MEP Brando Benifei: “We shouldn’t cling to the past”

12 Apr 2018 | Working out for a stronger Europe | by Yo!Fest

Being a young person today means that we are sometimes put in a sealed box. The narratives we find in the media flatten our differences and spirits. What is missing often is our complexity. Complexity is such a defining characteristic of being young. We have all the energy, the ideas, the hope, the outlook but we might lack the outlet, the connections, the experience. At Yo!Fest we look at ways of strengthening political participation to create a more cohesive Europe. How can we bridge the gap between young people and institutions? What is the importance of voting in the 2019 European elections? Do we take pride in our democratic agency? We discuss these themes with MEP Brando Benifei.

Brando Benifei, one of the youngest Members of the European Parliament, is known for his “open, accessible and concrete” style. Excluding the voice of young people from decisions that will affect them is detrimental to all – their outlook is instrumental to build a stronger Europe, Benifei believes.

“I think creativity; democratic participation; discussion; debate and exchange of ideas between young people are a fundamental vein for positive change in society and to pursue some crucial social and political objectives of the European Union,” Benifei says.

There is a need of overcoming the wide-spread simplistic notions about political life of young people in our societies, introducing a more complex scenario, taking into account new conditions of youth’s life and the plurality of meanings that converge in their political cosmos. But how do we bridge the apparent gap between young people, new forms of political participation and institutions in our wavering world?

“It’s natural and it’s inevitable that there is a gap between institutions and people as we move towards a more digital, interconnected society that breaks boundaries and intermediate bodies,” Benifei says. “But at the same time, we shouldn’t cling to the past but react instead. We need to understand that institutions, traditional political parties and elections are a crucial political tool that can still be relevant.”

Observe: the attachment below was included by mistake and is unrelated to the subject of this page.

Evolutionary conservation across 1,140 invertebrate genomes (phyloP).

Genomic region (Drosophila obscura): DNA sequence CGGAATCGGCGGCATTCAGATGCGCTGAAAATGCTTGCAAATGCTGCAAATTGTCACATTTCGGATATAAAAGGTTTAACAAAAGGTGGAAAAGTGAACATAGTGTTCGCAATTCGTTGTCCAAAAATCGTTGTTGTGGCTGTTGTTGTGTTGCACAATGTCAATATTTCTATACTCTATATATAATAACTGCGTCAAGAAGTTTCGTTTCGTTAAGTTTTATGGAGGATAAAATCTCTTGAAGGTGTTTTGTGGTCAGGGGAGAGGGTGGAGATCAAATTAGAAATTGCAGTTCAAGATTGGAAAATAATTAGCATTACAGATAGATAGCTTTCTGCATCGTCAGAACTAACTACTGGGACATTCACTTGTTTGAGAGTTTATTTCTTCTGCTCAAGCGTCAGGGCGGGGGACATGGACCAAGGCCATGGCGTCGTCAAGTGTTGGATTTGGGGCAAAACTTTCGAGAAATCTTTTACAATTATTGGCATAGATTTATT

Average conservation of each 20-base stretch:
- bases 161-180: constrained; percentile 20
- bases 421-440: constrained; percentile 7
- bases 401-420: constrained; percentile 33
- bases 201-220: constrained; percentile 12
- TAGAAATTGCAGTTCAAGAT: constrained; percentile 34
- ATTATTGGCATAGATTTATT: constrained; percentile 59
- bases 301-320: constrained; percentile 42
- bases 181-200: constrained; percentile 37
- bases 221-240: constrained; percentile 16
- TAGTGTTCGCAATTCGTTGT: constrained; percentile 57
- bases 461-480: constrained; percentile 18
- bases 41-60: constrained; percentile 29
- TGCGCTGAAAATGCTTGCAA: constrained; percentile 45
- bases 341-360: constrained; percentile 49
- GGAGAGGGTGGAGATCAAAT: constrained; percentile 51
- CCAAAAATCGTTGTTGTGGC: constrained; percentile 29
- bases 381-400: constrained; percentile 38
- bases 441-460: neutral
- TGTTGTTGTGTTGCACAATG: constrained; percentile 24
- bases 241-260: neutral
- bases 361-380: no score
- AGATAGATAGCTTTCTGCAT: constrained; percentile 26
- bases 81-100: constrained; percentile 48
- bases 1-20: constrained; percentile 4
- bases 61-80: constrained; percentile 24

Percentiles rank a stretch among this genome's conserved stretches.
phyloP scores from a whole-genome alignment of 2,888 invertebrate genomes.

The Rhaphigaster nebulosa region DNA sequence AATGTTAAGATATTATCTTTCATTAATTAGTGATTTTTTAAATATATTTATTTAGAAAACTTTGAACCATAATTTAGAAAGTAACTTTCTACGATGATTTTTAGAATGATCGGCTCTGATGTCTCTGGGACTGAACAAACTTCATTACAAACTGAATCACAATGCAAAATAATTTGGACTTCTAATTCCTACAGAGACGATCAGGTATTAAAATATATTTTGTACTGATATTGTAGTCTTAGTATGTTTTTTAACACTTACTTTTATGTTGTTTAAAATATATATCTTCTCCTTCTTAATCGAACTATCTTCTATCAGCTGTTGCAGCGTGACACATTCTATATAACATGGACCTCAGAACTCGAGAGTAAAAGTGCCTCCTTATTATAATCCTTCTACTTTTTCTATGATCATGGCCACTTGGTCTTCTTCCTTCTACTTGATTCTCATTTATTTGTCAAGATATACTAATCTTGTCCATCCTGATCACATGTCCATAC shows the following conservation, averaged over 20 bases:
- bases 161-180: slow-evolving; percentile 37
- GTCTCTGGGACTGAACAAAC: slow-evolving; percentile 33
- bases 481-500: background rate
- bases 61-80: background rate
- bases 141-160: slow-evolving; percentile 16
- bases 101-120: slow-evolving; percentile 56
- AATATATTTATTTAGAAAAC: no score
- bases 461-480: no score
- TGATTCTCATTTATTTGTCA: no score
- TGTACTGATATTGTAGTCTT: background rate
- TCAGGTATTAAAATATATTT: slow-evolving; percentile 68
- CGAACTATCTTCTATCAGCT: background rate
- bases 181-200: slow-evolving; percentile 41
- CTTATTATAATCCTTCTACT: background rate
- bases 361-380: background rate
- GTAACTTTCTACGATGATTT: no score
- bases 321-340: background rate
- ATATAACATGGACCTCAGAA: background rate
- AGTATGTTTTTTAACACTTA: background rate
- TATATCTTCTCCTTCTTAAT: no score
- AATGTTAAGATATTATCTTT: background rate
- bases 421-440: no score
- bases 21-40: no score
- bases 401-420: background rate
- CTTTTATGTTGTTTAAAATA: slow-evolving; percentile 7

According to Benifei, direct participation, and new forms of political involvement are complementary and not in contradiction with institutional democracy. It’s not an either this or that situation. The complexity of young people’s political life, in fact, does not allow for one-dimensional approach.

“The increased complexities prove the need for stronger institutions, more politics and good politics [that is] youth-inspired” Benefei explains. “Rationally and through good debate we need to convince young people that new forms of participation can be a fundamental ally of a renewed and stronger representative democracy that is needed to tackle the real problems of today that we can’t solve with simplistic solutions”.

In a time of apparent weakness of traditional politics, many have turned to populism that according to Benifei tries to mislead citizens into believing that “you can solve complex issues with very simple and easy solutions”. But in today’s world there is no easy way out. “The more populist narrative tells you everything can be solved with one page solutions, they are enticing, they are charming, but they are bringing false perspectives” Benefei believes.

Now, with the European elections fast approaching, Benefei believes that bringing young people to the voting boots is essential. “Voting is not only about your own preferences, it’s a matter of the overall relevance of young people in decision-making”.

As an inspiring message to young generations Benifei says, “it’s important to think that you can change the world starting from where you live and what is happening around you. An important aspect of human life is caring about what is happening around you, not just care about yourself.”